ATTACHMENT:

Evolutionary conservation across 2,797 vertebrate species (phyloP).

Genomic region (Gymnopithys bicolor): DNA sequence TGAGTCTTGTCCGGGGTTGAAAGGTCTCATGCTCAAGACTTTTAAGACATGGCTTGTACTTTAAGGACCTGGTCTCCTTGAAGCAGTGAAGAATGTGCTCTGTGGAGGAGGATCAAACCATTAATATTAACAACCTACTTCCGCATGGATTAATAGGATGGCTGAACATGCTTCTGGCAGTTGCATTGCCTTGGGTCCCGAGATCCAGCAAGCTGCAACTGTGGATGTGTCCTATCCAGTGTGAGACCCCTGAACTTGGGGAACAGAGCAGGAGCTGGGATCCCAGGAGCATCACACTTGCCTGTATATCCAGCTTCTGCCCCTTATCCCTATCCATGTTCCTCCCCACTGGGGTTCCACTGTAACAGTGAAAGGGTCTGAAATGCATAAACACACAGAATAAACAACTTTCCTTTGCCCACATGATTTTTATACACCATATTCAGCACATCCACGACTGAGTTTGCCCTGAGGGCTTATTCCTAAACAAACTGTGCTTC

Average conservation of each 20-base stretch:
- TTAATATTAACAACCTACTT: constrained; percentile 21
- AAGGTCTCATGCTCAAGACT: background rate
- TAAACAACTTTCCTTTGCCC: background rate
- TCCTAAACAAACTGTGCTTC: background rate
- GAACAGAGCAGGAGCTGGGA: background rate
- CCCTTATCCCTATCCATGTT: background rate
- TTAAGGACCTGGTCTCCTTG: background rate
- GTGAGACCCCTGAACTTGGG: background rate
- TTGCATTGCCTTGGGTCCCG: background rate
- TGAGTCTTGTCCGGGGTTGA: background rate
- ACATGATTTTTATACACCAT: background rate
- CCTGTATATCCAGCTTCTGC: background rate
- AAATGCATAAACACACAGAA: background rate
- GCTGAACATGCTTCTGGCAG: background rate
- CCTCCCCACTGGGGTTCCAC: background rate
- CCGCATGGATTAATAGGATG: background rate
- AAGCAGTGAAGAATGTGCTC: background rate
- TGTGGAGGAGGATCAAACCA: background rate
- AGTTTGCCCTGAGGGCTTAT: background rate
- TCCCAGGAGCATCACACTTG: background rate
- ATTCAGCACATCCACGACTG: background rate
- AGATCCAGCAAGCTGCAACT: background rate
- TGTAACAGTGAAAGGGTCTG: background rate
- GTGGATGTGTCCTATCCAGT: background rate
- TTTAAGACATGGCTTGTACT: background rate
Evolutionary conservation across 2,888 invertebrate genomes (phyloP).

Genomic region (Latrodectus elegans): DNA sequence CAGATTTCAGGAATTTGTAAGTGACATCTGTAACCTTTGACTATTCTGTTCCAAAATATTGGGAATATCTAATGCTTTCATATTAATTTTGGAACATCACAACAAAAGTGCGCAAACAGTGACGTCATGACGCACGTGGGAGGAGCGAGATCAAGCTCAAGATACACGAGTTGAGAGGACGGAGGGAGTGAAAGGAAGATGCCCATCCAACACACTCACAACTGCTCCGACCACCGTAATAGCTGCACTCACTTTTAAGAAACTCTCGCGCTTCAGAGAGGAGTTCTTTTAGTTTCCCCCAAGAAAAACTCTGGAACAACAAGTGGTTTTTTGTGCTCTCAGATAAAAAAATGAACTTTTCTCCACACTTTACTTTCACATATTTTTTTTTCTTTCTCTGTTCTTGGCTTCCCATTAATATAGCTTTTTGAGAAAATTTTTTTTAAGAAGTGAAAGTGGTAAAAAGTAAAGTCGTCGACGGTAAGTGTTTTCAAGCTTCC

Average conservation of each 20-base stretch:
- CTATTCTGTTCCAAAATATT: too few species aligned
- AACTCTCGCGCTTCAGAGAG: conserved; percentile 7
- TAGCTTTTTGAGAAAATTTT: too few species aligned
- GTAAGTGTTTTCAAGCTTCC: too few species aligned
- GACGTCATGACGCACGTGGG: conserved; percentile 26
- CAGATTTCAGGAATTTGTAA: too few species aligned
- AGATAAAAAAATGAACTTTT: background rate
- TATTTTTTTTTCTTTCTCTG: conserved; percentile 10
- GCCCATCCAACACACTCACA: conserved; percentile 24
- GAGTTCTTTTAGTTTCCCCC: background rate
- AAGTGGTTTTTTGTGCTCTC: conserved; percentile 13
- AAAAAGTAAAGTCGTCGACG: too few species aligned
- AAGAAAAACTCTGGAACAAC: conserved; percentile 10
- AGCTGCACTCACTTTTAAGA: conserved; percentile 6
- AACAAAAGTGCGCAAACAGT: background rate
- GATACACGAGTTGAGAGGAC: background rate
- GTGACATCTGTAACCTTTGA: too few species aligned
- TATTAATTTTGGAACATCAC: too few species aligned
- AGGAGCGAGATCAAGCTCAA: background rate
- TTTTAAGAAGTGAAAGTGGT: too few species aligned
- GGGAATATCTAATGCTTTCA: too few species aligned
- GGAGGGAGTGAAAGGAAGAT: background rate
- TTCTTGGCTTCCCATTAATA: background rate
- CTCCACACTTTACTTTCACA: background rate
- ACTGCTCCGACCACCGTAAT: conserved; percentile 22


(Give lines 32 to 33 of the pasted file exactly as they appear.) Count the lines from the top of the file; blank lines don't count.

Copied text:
- CTATTCTGTTCCAAAATATT: too few species aligned
- AACTCTCGCGCTTCAGAGAG: conserved; percentile 7